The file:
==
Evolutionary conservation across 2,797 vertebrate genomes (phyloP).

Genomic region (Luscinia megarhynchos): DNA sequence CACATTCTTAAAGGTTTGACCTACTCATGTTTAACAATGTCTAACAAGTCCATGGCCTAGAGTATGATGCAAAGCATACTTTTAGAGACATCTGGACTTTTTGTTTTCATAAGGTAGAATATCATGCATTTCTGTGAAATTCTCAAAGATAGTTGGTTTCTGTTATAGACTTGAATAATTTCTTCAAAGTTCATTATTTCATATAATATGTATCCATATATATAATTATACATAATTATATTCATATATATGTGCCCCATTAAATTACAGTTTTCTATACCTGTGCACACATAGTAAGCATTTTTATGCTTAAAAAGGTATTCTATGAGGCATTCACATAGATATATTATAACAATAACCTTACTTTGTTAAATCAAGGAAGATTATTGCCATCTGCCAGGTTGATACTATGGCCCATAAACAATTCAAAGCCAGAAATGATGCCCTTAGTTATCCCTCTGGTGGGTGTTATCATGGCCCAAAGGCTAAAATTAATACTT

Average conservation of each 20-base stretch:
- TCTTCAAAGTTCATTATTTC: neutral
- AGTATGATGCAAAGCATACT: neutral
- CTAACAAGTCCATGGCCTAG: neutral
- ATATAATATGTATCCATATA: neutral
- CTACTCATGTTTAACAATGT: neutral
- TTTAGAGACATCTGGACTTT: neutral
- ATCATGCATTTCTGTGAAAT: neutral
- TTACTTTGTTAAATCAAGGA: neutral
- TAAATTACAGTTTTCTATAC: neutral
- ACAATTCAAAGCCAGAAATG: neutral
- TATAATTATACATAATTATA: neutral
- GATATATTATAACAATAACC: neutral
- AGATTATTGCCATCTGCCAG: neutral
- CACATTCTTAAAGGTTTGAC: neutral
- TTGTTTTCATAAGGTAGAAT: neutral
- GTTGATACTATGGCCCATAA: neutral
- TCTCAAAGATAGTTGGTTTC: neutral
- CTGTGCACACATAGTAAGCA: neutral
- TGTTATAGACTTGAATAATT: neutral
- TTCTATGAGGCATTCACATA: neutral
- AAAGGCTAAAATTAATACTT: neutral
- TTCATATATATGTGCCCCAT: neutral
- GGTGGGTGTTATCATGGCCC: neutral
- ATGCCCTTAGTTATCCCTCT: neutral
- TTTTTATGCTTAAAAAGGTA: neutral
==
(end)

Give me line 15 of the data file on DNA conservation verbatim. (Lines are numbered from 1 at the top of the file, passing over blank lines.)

- GATATATTATAACAATAACC: neutral